The vast majority of buyers still purchase homes through a real estate agent, but many begin their search online, where people browse listings and look at pictures and fiddle with tax and mortgage calculators to get a sense of what they can afford. This has prompted a number of companies to start nudging buyers and sellers toward online transactions as well.
Companies like Zillow, Redfin and Opendoor have started “instant buying” programs that offer cash and a quick close to sellers, cutting real estate agents out of the process. Redfin, the Seattle-based real estate brokerage firm, said in May that it would let buyers bid on properties on its website — “a buy button for real estate,” according the company’s chief executive, Glenn Kelman.
Realogy has an instant buying program, too, but still has a lot riding on the traditional brokerage model. The company’s stock has plunged by more than half over the past year as it faces competition from instant buying programs and start-up brokerage firms like Compass that are lowering the commission splits that traditional brokerage agents make their living on.
The TurnKey program, which is similar to incentive deals that retailers like Costco and others started offering decades ago, is what people in the real estate business call “lead generation.” Real estate brokers generate a little over $100 billion a year in commissions, and buyers who close are worth several thousand dollars to an agent’s bottom line. The problem is, most home shoppers do not close but burn up time that brokers could be dedicating to more determined buyers.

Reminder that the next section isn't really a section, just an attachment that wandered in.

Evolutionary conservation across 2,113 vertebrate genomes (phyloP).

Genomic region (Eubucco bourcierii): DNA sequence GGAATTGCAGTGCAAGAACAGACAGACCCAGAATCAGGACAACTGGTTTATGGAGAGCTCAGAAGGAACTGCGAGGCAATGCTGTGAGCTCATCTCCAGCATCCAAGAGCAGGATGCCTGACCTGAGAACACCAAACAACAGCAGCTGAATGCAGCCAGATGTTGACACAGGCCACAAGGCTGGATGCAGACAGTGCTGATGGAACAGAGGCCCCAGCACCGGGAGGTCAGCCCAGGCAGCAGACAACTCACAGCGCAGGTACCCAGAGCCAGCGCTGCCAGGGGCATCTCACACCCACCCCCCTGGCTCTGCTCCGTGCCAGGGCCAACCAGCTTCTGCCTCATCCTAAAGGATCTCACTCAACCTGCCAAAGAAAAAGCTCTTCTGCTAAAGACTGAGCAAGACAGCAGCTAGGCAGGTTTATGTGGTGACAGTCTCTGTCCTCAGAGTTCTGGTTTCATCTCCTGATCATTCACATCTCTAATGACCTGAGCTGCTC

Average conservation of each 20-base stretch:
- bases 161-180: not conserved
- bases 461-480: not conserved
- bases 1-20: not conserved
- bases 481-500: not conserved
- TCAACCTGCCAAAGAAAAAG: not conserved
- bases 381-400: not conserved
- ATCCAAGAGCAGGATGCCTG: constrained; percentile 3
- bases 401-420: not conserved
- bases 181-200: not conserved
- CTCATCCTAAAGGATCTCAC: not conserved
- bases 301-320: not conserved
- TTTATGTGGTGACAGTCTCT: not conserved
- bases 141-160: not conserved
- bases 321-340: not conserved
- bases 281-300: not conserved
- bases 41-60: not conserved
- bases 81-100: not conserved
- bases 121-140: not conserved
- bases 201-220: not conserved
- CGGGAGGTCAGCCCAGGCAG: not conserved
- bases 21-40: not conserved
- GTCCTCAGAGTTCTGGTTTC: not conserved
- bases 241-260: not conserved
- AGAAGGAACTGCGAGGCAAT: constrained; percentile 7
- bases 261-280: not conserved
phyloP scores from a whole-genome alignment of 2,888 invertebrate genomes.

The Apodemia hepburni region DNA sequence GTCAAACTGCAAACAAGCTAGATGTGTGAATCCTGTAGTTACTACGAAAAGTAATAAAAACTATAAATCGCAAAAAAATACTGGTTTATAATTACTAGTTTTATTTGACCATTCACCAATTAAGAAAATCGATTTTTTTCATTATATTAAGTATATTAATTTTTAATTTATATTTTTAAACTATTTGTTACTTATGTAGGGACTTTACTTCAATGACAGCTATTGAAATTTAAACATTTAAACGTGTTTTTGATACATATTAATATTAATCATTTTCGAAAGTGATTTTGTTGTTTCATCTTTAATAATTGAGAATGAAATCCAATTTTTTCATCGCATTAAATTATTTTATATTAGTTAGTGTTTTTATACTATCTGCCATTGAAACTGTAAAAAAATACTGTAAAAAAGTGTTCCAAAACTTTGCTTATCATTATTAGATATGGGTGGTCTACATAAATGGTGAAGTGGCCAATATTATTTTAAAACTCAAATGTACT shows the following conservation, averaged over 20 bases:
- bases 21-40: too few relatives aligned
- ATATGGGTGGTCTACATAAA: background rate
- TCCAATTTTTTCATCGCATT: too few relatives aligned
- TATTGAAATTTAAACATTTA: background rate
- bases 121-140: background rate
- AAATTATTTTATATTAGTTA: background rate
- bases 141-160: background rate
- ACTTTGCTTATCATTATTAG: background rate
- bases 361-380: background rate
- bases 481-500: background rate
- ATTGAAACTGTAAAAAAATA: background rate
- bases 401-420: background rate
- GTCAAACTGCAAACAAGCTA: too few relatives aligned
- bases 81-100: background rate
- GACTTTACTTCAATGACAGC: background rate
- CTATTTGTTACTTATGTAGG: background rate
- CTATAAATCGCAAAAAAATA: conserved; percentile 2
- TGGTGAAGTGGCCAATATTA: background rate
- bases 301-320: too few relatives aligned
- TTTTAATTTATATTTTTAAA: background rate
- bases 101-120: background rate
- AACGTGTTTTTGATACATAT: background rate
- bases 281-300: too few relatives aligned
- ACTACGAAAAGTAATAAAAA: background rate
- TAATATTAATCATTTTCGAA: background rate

As the early stages of home buying have moved online, many agents have dispatched with the old bus-bench ads and instead put more of their marketing into campaigns on Zillow and elsewhere. That company takes in about $900 million a year in revenue from its “premier agent” program, in which agents pay to have their name and email displayed next to listings.
The partnership could bolster Amazon’s aggressive push into smart homes, which it believes will become an increasingly important tool to interact with shoppers. The company had once hoped to establish stronger ties to its customers through a smartphone, the Kindle phone, but it flopped. So when its Echo speakers and Alexa voice assistant found early success, Amazon poured resources into building a first-mover advantage in voice assistants and smart homes.
Google and Apple have competing products, but about 70 percent of people who own smart speakers have an Echo device, according to a February estimate from Consumer Intelligence Research Partners. Because the confusion of connecting smart home devices can make some people reluctant to buy them, Amazon has been building a network of technicians to install the systems in homes for a fee, which will be waived for TurnKey customers.
The company also offers other home services, like installing TVs or painting rooms, though it has not stood out in the crowded field of labor marketplaces and referral sites, like TaskRabbit, Porch and Angie’s List. Two years ago, Amazon briefly had a “Hire a Realtor” page on its website, but the company took it down after it was spotted by a real estate trade publication. That news report knocked more than 3 percent off Zillow’s share price.